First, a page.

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The High Country Knitwear Newsletter


Here, it looks like both an early fall and the prospective arrival of a tough winter. 

by M. FeeleyIt is time to begin putting the garden to bed, earlier than usual, and my tomatoes still need to finish ripening, as does my second crop of raspberries, though the cooler weather has given the last of the roses more brilliant color than they have in the heat of summer.  It has snowed in the mountains already; on August 14, growers coming to the Farmer’s Market from the orchard areas on the Western Slope met snow coming over Vail Pass and, as I write this, snow is forecast in the mountains for tonight.  On Saturday, I’m hoping to find a case of plums to complete the last of the year’s canning, some of which has already been sent out to friends in Seattle and a former professor in Palo Alto.

The turn in the weather hasn’t dented much, including the exhuberant Scottish Festival at Estes Park, full of people, children, dogs, food, kilts, music and dance, and trebuchets firing old bowling balls at a mockup of the Loch Ness monster in the lake.  Great fun, and I met customers, sporting their own cowboy hats, who recognized me by mine, which I found great fun.

Chewbacca has been helping with the garden, especially with chasing the squirrels away.  He’s by M. Feeleyhad a recent haircut (for this, I chase him around the house for three days with scissors in my hand) and a bath (which wrecks the bathroom, which must then be thoroughly cleaned). 

And, yes, I’ve been knitting, especially several pairs of worsted socks that are from the Socks 201 pattern.  Even though I’ve realized substantial savings on my natural gas consumption from the excellent renovation of the windows, I’m trying to nudge the thermostat down, remind myself to pull on a sweater or shawl rather than turn up the heat, and wear really warm hand-knit socks.  The beds are already furbished with a couple of hand-knit blankets each—better than woven ones because they drape so well.

None of the magazines or yarn companies are talking much about the budgetary reasons to knit, perhaps considering it vulgar to mention that some of us have budgets, in a time of inflation for everything, but especially fuel and food.  But there are.  I keep shawls on the backs of the wing chairs, and have reduced my use of the gas fireplace.  I keep a basket of mittens by the back door, with hats and scarves on a hatrack.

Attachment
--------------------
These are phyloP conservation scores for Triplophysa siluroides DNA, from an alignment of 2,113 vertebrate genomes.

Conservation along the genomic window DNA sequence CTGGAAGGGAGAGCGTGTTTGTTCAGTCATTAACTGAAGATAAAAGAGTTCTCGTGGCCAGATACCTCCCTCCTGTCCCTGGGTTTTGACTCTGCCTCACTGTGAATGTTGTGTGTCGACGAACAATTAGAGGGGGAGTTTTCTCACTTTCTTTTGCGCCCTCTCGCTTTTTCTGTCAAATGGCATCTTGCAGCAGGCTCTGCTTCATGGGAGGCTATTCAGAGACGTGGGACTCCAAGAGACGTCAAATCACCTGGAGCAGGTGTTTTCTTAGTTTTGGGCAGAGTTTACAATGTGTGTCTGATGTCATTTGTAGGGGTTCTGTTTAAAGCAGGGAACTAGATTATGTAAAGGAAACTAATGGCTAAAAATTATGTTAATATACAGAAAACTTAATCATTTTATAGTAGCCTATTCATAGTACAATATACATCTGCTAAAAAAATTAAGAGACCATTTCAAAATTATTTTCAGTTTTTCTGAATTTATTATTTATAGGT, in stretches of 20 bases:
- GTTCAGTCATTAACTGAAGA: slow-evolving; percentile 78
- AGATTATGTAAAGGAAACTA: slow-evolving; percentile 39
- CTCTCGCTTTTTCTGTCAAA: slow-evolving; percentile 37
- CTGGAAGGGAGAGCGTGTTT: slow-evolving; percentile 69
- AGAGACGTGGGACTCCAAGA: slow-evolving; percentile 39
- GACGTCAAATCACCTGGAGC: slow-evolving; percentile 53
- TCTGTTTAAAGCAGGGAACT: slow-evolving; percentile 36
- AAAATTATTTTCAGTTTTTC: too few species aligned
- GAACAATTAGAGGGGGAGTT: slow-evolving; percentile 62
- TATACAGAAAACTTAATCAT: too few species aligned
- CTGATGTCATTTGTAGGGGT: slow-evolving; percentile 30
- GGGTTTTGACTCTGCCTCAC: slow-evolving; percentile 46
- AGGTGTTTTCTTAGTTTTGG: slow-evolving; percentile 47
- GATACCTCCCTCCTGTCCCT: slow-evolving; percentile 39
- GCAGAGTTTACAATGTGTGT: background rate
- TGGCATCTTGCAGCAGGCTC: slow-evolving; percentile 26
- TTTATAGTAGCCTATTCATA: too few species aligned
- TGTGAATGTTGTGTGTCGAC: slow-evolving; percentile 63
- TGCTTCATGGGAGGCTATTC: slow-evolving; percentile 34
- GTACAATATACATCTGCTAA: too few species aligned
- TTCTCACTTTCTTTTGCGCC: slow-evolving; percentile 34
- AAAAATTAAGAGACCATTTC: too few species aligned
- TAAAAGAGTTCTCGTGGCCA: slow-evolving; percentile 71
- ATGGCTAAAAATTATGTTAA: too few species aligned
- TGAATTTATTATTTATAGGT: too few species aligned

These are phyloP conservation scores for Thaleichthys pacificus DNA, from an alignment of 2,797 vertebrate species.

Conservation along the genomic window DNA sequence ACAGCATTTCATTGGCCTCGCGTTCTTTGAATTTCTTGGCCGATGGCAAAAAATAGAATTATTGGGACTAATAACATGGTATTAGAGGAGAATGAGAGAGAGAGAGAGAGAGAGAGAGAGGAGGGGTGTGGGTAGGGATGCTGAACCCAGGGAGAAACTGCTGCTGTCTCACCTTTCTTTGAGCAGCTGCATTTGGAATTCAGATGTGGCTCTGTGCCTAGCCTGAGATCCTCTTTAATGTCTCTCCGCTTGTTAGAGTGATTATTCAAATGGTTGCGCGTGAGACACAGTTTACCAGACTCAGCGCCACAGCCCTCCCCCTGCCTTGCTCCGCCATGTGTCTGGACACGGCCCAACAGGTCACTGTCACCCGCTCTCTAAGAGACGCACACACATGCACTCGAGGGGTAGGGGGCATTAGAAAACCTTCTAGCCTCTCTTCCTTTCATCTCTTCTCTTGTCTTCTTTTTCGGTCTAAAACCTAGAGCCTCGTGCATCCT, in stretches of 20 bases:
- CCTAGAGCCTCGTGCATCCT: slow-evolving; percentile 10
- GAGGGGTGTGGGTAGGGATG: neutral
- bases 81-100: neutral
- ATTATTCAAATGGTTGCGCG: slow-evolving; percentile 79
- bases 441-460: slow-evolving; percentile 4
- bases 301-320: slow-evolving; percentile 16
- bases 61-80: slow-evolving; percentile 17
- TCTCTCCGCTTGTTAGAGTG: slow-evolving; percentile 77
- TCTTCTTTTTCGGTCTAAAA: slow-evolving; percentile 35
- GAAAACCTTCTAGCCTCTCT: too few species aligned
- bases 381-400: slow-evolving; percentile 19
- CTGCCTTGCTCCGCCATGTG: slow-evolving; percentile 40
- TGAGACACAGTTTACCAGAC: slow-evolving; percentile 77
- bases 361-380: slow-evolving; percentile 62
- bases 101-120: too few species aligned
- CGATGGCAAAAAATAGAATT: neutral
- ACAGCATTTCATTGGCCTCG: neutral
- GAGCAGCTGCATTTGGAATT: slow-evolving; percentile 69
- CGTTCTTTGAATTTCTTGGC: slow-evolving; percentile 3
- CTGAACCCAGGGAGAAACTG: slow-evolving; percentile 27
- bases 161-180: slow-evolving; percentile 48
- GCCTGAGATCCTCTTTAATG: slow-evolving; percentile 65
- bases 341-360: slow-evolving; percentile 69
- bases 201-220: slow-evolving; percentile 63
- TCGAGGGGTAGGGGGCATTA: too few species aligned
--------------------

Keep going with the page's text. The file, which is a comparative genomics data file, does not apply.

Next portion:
I’ve also looked at, but have not yet purchased, an adult tricycle with a first-rate basket in the rear that, fitted with a solid plywood floor and a cushion, would allow me to take Chewbacca around the town, run local errands, and minimize fuel consumption and costs for my truck.  Of course, I’d feel like a little old lady on it, but I am a old lady, though not little, and have to deal with that.  Since the concussion last winter, I’m not a hundred percent in terms of balance.  But Fort Collins has many bike lanes and bike paths, and this might be ideal.

It has virtues of balance and stability, when loaded, that no bike has.  If there were more bike season left, I would have purchased it then and there, and ridden it home, with a new helmet, a package of lighting accessories and a nifty front basket, with handle, that’s got a mount from which it can be detached for small errands, and a mighty lock (though I don’t really believe bike thieves are looking for adult tricycles). 

WOW!Recently finished:  The Trade Blanket Sweater and matching turtleneck dickey, for Rob Dunbabin of Cascade to drag off to a show, and wear.  This is in the company’s 220 Superwash.  It is enormous on Millie, who is my size, but I’m assured that it’s being passed around the office, and found comfortable.  It has a split hem and a boat neck, and is otherwise gansey-shaped according to the Gospel (aka Knitting Ganseys) by Beth Brown-Reinsel.

What’s in the works?  I’ve sketched, and am starting, a sturdy knitted and felted version of the fine old brown paper grocery bag.  My local yarn shop, My Sister Knits, has some excellent leather handles for that.  Just beyond, I’m adapting a modestly sized envelope portfolio from a leather one I had for years, and took to meeting after meeting when I worked in New York.  I’ll post pictures soon.

Most of all, I’d like to encourage you to plan your knitting against the changes of the weather—not just practical gifts for Christmas, but things that will keep your family cozy even with the thermostats notched down a bit, and leave a little more cash for stash.

Knit on, indeed!,




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